Layering feels weird here.
Can this be implemented as/limited to just a
run-clang-misexpect.py wrapper over clang itself?
That would be best IMHO.

I discussed the concurrency issue with some folks who work on libTooling, notably Sam McCall & Dmitri Gribenko. This was the approach they suggested I follow. LibTooling also provides some nice mechanisms for curating compiler options, which is possible, but less than ideal to reimplement in a python script. There are probably more benefits that escape me at the moment, but that was the first one I thought of.

Out of curiosity, if the concurrency issue was fixed in the compiler and the python script was removed/deprecated, would you still feel the same way?

I was actually talking/thinking about the opposite direction, only having the .py wrapper, no standalone tool;
so the opposite solution (no .py, only the tool) is tangential/has different direction.

Right, I was asking if you still see this as an issue if the python script wasn’t necessary. I take from this comment that it would not make you feel differently.

I think ultimately keeping the implementation in c++ makes the most sense and can evolve with the rest of libtooling.

Re concurrency - you had standalone LLVMContext for each thread, right?

I believe there was, but this is just whatever happens when libtooling creates and executes a compiler invocation. It seems to me that there is some global state that ends up being shared between threads. I wasn’t able to fully trace the issue, but it at least partly involves the processing of backend options. I believe there is more, that needs to be addressed but this is probably a good place for me to start. Thanks for the suggestion.

Ah yes, i don't think this can work given existing interface.

Layering feels weird here.
Can this be implemented as/limited to just a
run-clang-misexpect.py wrapper over clang itself?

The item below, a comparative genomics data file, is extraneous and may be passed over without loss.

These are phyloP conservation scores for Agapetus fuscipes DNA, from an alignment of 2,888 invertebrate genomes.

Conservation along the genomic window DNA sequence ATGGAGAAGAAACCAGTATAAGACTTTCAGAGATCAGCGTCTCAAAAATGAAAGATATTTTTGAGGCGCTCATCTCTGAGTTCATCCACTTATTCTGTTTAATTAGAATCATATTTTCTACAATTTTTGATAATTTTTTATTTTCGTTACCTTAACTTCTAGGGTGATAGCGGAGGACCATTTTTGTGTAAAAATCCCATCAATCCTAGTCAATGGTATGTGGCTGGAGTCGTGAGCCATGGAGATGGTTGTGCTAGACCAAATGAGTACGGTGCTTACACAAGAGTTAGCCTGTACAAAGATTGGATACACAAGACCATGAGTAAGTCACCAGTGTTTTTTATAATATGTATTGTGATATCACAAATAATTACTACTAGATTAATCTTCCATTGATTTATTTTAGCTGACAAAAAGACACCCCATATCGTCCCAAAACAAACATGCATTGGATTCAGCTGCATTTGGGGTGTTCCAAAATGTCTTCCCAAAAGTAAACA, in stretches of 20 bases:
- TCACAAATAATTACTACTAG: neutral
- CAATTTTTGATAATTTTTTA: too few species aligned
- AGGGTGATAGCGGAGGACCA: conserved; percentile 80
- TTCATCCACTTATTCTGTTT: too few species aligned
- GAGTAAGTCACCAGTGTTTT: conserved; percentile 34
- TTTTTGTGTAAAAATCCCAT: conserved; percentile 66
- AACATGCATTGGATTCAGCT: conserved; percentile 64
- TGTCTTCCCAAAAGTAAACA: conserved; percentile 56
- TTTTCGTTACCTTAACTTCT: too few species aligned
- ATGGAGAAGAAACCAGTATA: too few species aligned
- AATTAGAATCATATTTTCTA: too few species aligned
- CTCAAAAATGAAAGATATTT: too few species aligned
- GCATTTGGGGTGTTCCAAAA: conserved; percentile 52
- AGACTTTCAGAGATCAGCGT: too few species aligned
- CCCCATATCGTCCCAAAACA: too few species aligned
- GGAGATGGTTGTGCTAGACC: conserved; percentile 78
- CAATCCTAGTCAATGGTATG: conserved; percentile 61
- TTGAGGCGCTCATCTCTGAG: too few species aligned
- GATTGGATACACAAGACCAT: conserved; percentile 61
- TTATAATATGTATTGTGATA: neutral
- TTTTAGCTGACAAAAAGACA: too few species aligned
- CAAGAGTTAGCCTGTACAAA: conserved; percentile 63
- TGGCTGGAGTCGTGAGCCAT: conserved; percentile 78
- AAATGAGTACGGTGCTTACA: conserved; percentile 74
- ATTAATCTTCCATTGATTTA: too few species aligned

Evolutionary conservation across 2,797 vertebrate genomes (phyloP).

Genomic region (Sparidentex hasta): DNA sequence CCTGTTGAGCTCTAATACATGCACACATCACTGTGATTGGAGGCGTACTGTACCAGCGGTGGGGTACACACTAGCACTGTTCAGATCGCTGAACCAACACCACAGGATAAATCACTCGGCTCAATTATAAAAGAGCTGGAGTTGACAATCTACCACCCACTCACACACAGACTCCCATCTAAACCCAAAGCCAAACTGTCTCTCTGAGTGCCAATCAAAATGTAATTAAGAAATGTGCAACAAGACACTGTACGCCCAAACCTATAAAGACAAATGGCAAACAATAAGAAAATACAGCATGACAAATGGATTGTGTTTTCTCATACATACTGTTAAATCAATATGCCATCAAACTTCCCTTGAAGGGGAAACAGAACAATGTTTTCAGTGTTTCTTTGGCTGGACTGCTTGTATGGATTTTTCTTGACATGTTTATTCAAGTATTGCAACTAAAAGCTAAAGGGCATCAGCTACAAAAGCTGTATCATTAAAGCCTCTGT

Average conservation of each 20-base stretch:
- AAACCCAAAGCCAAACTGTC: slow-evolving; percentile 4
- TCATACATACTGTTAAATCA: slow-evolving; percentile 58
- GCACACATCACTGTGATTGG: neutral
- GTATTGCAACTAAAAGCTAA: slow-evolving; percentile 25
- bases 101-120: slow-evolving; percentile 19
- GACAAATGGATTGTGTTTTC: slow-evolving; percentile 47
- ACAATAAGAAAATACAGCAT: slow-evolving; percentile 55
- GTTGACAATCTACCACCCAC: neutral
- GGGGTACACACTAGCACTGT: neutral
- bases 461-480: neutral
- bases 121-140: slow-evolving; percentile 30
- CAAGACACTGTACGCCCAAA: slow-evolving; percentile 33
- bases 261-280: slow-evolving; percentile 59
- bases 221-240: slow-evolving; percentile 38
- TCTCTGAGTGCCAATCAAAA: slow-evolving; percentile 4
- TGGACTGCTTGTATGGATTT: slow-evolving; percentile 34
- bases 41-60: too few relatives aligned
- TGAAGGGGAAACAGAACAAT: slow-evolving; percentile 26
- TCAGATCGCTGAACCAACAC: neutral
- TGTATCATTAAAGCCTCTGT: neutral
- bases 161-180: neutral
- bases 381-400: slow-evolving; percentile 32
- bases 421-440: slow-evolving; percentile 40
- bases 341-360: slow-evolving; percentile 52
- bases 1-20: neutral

That would be best IMHO.

I discussed the concurrency issue with some folks who work on libTooling, notably Sam McCall & Dmitri Gribenko. This was the approach they suggested I follow. LibTooling also provides some nice mechanisms for curating compiler options, which is possible, but less than ideal to reimplement in a python script. There are probably more benefits that escape me at the moment, but that was the first one I thought of.

Out of curiosity, if the concurrency issue was fixed in the compiler and the python script was removed/deprecated, would you still feel the same way?

I was actually talking/thinking about the opposite direction, only having the .py wrapper, no standalone tool;
so the opposite solution (no .py, only the tool) is tangential/has different direction.

Right, I was asking if you still see this as an issue if the python script wasn’t necessary. I take from this comment that it would not make you feel differently.

Right. Not really a blocker, just seems counter-general - there already is a
similar script to run clang-tidy on compilation database, and this script/tool
will have the same purpose - to just ran clang -Wmisexpect+profile on compilation database.
It really seems like some generalization is missing.

I think ultimately keeping the implementation in c++ makes the most sense and can evolve with the rest of libtooling.